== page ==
A £230m programme of environmental investment is under way across the Northwest to improve 184km of the region’s rivers by 2025.
United Utilities has announced the locations where it will be investing in the region’s wastewater systems to make them more resilient to heavy rainfall.
In total, the investment programme will reduce sewer spills into the environment by more than 10 million tonnes a year – the equivalent of 4,000 Olympic-sized swimming pools.
United Utilities will be upgrading treatment plants and sewer systems at the following locations:
- Bolton: United Utilities is planning to build additional storage capacity at Bolton wastewater treatment works and also at seven different locations within the sewer network across the Bolton area. This will reduce the need for storm spills and improve 21km of the River Croal
- Bury: Bury wastewater treatment works will be upgraded so that it can treat more sewage during heavy rainfall. The nearby sewer network will also be improved with additional storage capacity. Together with the investment at Bolton treatment works this will improve 40km of the River Irwell
- Rochdale: Castleton wastewater treatment works will be upgraded so that it can treat more sewage during heavy rainfall, improving 5km of Trub Brook
- Worsley: Worsley wastewater treatment works will be upgraded with more storage capacity so that additional sewage flows can be treated during heavy rainfall. This will improve 7km of Astley Brook.
- Mossley: Mossley wastewater treatment works will be upgraded so that it can treat more sewage during heavy rainfall. The nearby sewer network will also be upsized with additional storage capacity, improving 20km of the River Tame.
- Wigan: The sewer network will be upgraded with additional storage to reduce storm spills. This will improve 1km of Atherton Brook
- Burnley and Hyndburn: Burnley and Hyndburn wastewater treatment plants will be upgraded so that they can treat greater volumes during heavy rainfall, and the sewer network at Pendle and Burnley will be upgraded to provide greater storage capacity. This will improve 23km of Pendle Water and the River Calder
- Chorley: Horwich wastewater treatment works will be upgraded so that it can treat more sewage during heavy rainfall. The nearby sewer network will also be improved with additional storage capacity. Together this will improve 38km of the River Douglas. United Utilities is looking at the feasibility of creating a vertical reed bed at one of the storm overflows on the sewer network in Chorley. This will improve 5km of Syd Brook
- Rossendale: Rossendale wastewater treatment works will be upgraded to provide greater storm water storage capacity, improving 7km of the River Irwell
- Blackburn: Work has already been completed at Darwen and Blackburn wastewater treatment plants to increase the storage capacity. Along with other process improvements, this is already improving 13km of the River Darwen
- Runcorn: Runcorn wastewater treatment works will be upgraded to provide greater storm water storage capacity, improving the River Mersey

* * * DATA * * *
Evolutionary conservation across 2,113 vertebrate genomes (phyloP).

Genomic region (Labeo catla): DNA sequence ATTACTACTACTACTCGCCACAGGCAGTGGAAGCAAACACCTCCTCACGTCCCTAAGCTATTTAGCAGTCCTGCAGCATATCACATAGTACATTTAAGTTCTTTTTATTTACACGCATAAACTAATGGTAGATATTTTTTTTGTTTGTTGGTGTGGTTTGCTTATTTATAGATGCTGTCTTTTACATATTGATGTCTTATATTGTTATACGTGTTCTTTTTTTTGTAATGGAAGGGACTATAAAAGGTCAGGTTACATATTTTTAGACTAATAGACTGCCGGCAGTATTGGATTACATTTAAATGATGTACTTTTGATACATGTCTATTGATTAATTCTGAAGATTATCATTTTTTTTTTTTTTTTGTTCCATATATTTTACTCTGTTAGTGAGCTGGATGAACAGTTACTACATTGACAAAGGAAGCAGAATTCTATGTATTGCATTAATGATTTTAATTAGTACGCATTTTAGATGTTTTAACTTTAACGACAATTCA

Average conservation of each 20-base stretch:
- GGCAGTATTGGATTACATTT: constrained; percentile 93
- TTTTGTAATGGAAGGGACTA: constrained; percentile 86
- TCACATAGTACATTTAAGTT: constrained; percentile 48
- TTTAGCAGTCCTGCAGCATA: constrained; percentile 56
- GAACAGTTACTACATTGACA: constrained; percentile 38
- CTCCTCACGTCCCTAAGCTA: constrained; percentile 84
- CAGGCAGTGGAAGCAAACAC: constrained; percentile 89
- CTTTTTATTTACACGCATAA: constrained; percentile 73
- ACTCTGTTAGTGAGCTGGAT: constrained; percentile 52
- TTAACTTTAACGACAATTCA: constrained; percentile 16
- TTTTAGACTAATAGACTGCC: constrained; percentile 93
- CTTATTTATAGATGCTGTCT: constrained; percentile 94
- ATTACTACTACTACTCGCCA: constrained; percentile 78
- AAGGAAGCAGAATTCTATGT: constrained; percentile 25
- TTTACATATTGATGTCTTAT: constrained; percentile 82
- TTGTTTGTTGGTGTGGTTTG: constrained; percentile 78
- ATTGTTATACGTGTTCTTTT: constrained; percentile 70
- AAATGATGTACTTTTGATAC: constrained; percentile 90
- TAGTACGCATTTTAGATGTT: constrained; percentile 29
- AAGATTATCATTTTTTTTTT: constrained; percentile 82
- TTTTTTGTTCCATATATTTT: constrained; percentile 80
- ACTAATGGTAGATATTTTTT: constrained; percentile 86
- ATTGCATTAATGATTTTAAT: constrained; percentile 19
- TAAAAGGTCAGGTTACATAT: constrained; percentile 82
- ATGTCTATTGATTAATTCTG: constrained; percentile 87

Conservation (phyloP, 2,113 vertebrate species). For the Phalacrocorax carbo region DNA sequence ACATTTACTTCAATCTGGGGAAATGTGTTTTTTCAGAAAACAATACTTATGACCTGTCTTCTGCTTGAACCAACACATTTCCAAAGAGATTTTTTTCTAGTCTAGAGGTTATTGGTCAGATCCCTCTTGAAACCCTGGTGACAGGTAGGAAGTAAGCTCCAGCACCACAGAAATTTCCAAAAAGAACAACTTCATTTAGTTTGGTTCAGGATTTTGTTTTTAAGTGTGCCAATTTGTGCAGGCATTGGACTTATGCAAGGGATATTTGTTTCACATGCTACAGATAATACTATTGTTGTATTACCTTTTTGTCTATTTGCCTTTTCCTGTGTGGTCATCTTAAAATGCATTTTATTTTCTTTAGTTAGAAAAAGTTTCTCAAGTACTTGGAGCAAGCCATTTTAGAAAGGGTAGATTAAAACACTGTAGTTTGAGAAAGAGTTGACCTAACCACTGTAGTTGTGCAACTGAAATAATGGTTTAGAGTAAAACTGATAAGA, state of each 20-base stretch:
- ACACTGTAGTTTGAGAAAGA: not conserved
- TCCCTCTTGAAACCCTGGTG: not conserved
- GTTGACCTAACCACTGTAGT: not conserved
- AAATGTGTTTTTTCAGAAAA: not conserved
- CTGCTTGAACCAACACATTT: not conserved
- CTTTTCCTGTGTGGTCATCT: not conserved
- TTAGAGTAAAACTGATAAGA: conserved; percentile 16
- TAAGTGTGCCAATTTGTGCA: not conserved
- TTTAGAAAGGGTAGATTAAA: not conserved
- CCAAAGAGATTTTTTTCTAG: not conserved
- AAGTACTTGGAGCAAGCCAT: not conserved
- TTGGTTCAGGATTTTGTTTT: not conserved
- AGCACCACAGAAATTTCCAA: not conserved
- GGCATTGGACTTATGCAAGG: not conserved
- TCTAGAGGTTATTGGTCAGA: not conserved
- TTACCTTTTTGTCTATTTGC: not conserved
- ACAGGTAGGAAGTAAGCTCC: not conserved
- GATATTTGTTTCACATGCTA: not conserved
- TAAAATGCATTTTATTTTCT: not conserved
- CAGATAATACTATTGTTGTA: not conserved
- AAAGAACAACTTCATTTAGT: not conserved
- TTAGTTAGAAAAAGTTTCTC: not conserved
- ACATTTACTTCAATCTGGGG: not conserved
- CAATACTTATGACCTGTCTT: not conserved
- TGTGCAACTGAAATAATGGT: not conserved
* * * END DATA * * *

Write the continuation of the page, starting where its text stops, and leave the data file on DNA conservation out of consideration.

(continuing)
- Newbiggin: Newbiggin wastewater treatment works will be upgraded to increase the volume of wastewater it can treat. This will improve the quality of water in Morecambe Bay
- Carlisle: Carlisle wastewater treatment works will be upgraded to increase the flow into the works, helping treat more sewage in storm conditions. This will improve the River Eden
- Gosforth near Eskdale: The wastewater treatment plant at Gosforth has been upgraded to increase the amount of storm water that can be stored before treatment. This will improve the River Bleng.
- Windermere: United Utilities is part of the Love Windermere partnership which aims to tackle the challenges facing the lake, including pollution from nutrients, climate change and seasonal tourist numbers. A group of organisations including the research, water, farming, NGO, charity and regulatory sectors are working together on a science-based plan to improve water quality in the lake.
The investment was announced on the same day that United Utilities retained the top 4-star rating for its environmental performance in 2021.
Jo Harrison, Director of Environment Planning and Innovation at United Utilities, said: “At United Utilities, our purpose is very clear – we don’t just supply water, we also want to make the Northwest greener, healthier and stronger. We work very hard to maintain a high level of environmental performance and we’re pleased that for the second year running we have been awarded the top 4-star rating by the Environment Agency.
“We know there is always more to do and playing our part to improve the health of the region’s rivers is very important to our customers. This is already well underway and, by 2025, we will have invested £230m improving 184km of waterways and we will have developed our plans to progressively reduce the impact of storm overflows in the coming years.”
The river improvement programme is just part of United Utilities investment commitments across the Northwest between 2020 and 2025. This will inject £10.5 billion into the regional economy and support 1 in every 100 jobs across the Northwest.